The Singapore establishment formerly known as the Landmark Village Hotel (and before that, the Golden Landmark Hotel) was recently renamed to harmonize branding with the other business-class hotels in the Far East Organization's portfolio. But the name change seems like a waste, as the word "landmark" really does fit the Village Hotel Bugis.
Located at a busy corner of the Kampong Glam ethnic enclave, the Village Hotel stands tall over the confluence of Singapore's Indian, Malay, and Arab roots. The Malay Heritage Centre and the Sultan Mosque can be reached momentarily on foot. The area's many shopping stops - from Bussorah Street to Hajji Lane to Bugis Junction - aren't much further away, and visitors planning a trip to more far-flung areas can walk to the Bugis MRT Station or wait for a bus at a nearby bus stop.
The hotel itself shares the character and the idiosyncrasies of its neighborhood. Arab and Malay architecture work itself into the design of the hotel interior, though a somewhat irregular (and ongoing) renovation effort has left parts of the hotel brand spanking new, while fraying at the edges in other parts. The rooms, thankfully, shine with new fixtures and finishes, though one wishes the TV access and the bathroom en suite were better. More on that in a minute.
The Village Hotel Bugis' Deluxe Room
The Village Hotel Bugis has 393 guestrooms, ranging from basic superior rooms at 32 square meters in size to executive club suites at 64 square meters in size. The hotel was fortunately built in the 1980s, when room space was not yet at a premium; guests get plenty of leeway even in the cheapest superior rooms.
Your guide got a 32 sqm deluxe room at the 7th floor, immediately next to the elevators and across the hall from the fitness center. (I sprained my ankle on the day I checked in - the universe's way of giving me the middle finger.)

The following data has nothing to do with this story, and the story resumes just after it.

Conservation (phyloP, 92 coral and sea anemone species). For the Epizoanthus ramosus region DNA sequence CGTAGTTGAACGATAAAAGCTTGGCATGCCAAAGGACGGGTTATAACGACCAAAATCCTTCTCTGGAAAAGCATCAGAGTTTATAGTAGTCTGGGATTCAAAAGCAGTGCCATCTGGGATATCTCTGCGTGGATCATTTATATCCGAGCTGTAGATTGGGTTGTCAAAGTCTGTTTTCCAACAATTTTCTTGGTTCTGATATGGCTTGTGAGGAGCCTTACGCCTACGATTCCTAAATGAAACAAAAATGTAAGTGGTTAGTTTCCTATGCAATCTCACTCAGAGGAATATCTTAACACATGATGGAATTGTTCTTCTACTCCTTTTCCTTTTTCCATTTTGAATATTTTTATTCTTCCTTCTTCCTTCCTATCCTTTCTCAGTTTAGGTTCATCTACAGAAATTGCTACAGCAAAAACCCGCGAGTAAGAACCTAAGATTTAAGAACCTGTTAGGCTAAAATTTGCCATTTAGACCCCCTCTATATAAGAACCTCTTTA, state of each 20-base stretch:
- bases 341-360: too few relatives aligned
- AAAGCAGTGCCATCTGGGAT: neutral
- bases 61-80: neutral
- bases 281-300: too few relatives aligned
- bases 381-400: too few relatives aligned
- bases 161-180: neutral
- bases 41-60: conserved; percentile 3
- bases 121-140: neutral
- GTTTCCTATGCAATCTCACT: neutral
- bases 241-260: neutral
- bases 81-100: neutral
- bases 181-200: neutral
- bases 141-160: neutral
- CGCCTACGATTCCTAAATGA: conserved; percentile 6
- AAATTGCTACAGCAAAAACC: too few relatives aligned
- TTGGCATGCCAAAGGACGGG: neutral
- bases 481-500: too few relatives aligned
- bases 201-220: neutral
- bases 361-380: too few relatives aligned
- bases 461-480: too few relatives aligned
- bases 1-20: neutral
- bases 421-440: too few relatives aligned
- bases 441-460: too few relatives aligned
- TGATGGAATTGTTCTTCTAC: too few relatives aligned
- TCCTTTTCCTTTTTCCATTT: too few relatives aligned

Awesome: The 7th floor rooms had recently undergone a refit: the guestroom was practically brand new, with a pristine recliner, a king-size bed, a fresh red rug on the floor between the TV and the bed, and a warm kind of lighting that was perfectly easy on the eyes. The room got the usual amenities: coffee/tea makers, air conditioning, complimentary bottled water, wardrobe with bathrobes and slippers, and ironing facilities.
The ample size made the room great, the large window made it better: while the window cannot be opened, I still got an eyeful of the open space immediately across Victoria Street.
Not so awesome: the flat-screen TV only had access to a few channels, mainly local stations, and the feed was snowy and irregular. The bathroom en suite was practically the size of a closet, with just enough space for a sink, a toilet, and a shower stall. The latter is hidden from view when the bathroom door is open: this caused me to panic momentarily when I looked inside for the first time ("Where the hell am I going to take a bath?!").
The Village Hotel Bugis' Facilities
Away from the rooms, the rest of the hotel strikes one as having a sort of faded glamor. The common interiors are somewhat dated, what with a huge glass chandelier hanging in the second-storey lobby, shops in the same level that look as if they hadn't changed since the 90s, and old elevators with finicky buttons. That may yet change; an ongoing renovation effort may soon revise the lobby for the better.
Check-in and check-out can be done at the second-floor lobby, which can be reached from the first-floor entrance via a long escalator. The lobby is cavernous, and also houses the Mooi Chin Restaurant, one of three dining establishments on the premises. Service could have been better: the front desk lost my baggage claim stub and made me wait an hour before finding my luggage in the storeroom and bringing it up to the 7th floor.